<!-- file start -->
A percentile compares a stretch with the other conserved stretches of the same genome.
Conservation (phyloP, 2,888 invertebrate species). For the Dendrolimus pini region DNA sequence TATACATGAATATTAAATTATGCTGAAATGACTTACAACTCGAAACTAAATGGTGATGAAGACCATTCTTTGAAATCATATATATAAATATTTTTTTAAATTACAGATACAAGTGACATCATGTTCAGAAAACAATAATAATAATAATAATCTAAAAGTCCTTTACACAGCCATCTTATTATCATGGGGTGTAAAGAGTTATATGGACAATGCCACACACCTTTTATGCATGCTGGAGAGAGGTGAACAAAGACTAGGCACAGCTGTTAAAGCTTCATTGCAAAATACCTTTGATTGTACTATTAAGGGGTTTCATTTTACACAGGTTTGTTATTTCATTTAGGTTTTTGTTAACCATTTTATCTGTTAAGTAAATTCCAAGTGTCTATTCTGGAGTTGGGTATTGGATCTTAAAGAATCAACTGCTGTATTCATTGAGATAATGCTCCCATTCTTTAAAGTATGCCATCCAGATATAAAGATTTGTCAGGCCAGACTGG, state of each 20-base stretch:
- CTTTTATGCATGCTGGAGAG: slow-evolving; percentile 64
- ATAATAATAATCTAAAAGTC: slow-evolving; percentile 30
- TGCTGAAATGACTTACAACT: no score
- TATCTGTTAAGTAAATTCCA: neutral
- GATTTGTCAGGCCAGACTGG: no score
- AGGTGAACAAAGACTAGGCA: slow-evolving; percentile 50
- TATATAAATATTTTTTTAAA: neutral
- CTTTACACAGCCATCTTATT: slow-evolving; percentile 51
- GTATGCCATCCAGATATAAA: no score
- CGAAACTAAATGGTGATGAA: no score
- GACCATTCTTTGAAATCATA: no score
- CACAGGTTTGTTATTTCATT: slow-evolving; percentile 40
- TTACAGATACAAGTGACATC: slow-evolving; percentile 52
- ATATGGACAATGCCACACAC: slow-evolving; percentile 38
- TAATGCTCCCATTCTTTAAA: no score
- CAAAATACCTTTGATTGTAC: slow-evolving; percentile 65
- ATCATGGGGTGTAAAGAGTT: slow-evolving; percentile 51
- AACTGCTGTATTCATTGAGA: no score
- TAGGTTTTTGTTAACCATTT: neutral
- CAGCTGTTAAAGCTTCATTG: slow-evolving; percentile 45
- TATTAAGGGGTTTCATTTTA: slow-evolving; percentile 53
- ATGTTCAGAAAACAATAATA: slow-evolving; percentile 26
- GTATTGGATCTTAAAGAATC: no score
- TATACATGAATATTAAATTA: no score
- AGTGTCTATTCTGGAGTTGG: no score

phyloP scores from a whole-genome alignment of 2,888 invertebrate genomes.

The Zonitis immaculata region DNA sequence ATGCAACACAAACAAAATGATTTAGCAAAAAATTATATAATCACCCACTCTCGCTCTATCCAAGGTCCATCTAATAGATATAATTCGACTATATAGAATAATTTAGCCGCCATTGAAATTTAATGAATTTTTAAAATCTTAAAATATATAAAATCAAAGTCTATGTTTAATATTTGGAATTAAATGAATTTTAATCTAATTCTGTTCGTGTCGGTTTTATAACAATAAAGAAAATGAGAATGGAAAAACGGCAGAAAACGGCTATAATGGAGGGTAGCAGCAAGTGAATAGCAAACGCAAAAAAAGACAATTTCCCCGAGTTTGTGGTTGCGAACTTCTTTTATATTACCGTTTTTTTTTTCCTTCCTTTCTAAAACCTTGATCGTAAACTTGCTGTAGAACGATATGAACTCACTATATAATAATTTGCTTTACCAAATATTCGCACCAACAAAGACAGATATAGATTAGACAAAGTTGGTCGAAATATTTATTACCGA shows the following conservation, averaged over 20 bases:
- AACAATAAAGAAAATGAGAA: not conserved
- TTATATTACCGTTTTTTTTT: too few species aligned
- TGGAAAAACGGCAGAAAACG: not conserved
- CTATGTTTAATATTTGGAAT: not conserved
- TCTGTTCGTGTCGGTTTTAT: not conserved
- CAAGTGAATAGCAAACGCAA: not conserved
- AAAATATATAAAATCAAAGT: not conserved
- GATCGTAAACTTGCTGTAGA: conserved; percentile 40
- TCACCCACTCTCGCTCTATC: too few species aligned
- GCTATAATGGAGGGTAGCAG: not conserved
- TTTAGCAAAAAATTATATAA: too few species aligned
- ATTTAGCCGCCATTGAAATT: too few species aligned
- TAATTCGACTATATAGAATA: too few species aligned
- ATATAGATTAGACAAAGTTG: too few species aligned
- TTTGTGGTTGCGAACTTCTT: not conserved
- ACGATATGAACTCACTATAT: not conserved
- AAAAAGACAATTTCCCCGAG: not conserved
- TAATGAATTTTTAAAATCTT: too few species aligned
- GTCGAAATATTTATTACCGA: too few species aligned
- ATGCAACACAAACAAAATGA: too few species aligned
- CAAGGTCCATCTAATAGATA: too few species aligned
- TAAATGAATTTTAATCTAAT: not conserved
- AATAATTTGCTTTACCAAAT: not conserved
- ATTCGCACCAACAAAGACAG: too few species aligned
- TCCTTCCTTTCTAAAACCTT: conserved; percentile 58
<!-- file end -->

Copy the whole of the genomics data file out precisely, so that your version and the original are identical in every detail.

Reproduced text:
A percentile compares a stretch with the other conserved stretches of the same genome.
Conservation (phyloP, 2,888 invertebrate species). For the Dendrolimus pini region DNA sequence TATACATGAATATTAAATTATGCTGAAATGACTTACAACTCGAAACTAAATGGTGATGAAGACCATTCTTTGAAATCATATATATAAATATTTTTTTAAATTACAGATACAAGTGACATCATGTTCAGAAAACAATAATAATAATAATAATCTAAAAGTCCTTTACACAGCCATCTTATTATCATGGGGTGTAAAGAGTTATATGGACAATGCCACACACCTTTTATGCATGCTGGAGAGAGGTGAACAAAGACTAGGCACAGCTGTTAAAGCTTCATTGCAAAATACCTTTGATTGTACTATTAAGGGGTTTCATTTTACACAGGTTTGTTATTTCATTTAGGTTTTTGTTAACCATTTTATCTGTTAAGTAAATTCCAAGTGTCTATTCTGGAGTTGGGTATTGGATCTTAAAGAATCAACTGCTGTATTCATTGAGATAATGCTCCCATTCTTTAAAGTATGCCATCCAGATATAAAGATTTGTCAGGCCAGACTGG, state of each 20-base stretch:
- CTTTTATGCATGCTGGAGAG: slow-evolving; percentile 64
- ATAATAATAATCTAAAAGTC: slow-evolving; percentile 30
- TGCTGAAATGACTTACAACT: no score
- TATCTGTTAAGTAAATTCCA: neutral
- GATTTGTCAGGCCAGACTGG: no score
- AGGTGAACAAAGACTAGGCA: slow-evolving; percentile 50
- TATATAAATATTTTTTTAAA: neutral
- CTTTACACAGCCATCTTATT: slow-evolving; percentile 51
- GTATGCCATCCAGATATAAA: no score
- CGAAACTAAATGGTGATGAA: no score
- GACCATTCTTTGAAATCATA: no score
- CACAGGTTTGTTATTTCATT: slow-evolving; percentile 40
- TTACAGATACAAGTGACATC: slow-evolving; percentile 52
- ATATGGACAATGCCACACAC: slow-evolving; percentile 38
- TAATGCTCCCATTCTTTAAA: no score
- CAAAATACCTTTGATTGTAC: slow-evolving; percentile 65
- ATCATGGGGTGTAAAGAGTT: slow-evolving; percentile 51
- AACTGCTGTATTCATTGAGA: no score
- TAGGTTTTTGTTAACCATTT: neutral
- CAGCTGTTAAAGCTTCATTG: slow-evolving; percentile 45
- TATTAAGGGGTTTCATTTTA: slow-evolving; percentile 53
- ATGTTCAGAAAACAATAATA: slow-evolving; percentile 26
- GTATTGGATCTTAAAGAATC: no score
- TATACATGAATATTAAATTA: no score
- AGTGTCTATTCTGGAGTTGG: no score

phyloP scores from a whole-genome alignment of 2,888 invertebrate genomes.

The Zonitis immaculata region DNA sequence ATGCAACACAAACAAAATGATTTAGCAAAAAATTATATAATCACCCACTCTCGCTCTATCCAAGGTCCATCTAATAGATATAATTCGACTATATAGAATAATTTAGCCGCCATTGAAATTTAATGAATTTTTAAAATCTTAAAATATATAAAATCAAAGTCTATGTTTAATATTTGGAATTAAATGAATTTTAATCTAATTCTGTTCGTGTCGGTTTTATAACAATAAAGAAAATGAGAATGGAAAAACGGCAGAAAACGGCTATAATGGAGGGTAGCAGCAAGTGAATAGCAAACGCAAAAAAAGACAATTTCCCCGAGTTTGTGGTTGCGAACTTCTTTTATATTACCGTTTTTTTTTTCCTTCCTTTCTAAAACCTTGATCGTAAACTTGCTGTAGAACGATATGAACTCACTATATAATAATTTGCTTTACCAAATATTCGCACCAACAAAGACAGATATAGATTAGACAAAGTTGGTCGAAATATTTATTACCGA shows the following conservation, averaged over 20 bases:
- AACAATAAAGAAAATGAGAA: not conserved
- TTATATTACCGTTTTTTTTT: too few species aligned
- TGGAAAAACGGCAGAAAACG: not conserved
- CTATGTTTAATATTTGGAAT: not conserved
- TCTGTTCGTGTCGGTTTTAT: not conserved
- CAAGTGAATAGCAAACGCAA: not conserved
- AAAATATATAAAATCAAAGT: not conserved
- GATCGTAAACTTGCTGTAGA: conserved; percentile 40
- TCACCCACTCTCGCTCTATC: too few species aligned
- GCTATAATGGAGGGTAGCAG: not conserved
- TTTAGCAAAAAATTATATAA: too few species aligned
- ATTTAGCCGCCATTGAAATT: too few species aligned
- TAATTCGACTATATAGAATA: too few species aligned
- ATATAGATTAGACAAAGTTG: too few species aligned
- TTTGTGGTTGCGAACTTCTT: not conserved
- ACGATATGAACTCACTATAT: not conserved
- AAAAAGACAATTTCCCCGAG: not conserved
- TAATGAATTTTTAAAATCTT: too few species aligned
- GTCGAAATATTTATTACCGA: too few species aligned
- ATGCAACACAAACAAAATGA: too few species aligned
- CAAGGTCCATCTAATAGATA: too few species aligned
- TAAATGAATTTTAATCTAAT: not conserved
- AATAATTTGCTTTACCAAAT: not conserved
- ATTCGCACCAACAAAGACAG: too few species aligned
- TCCTTCCTTTCTAAAACCTT: conserved; percentile 58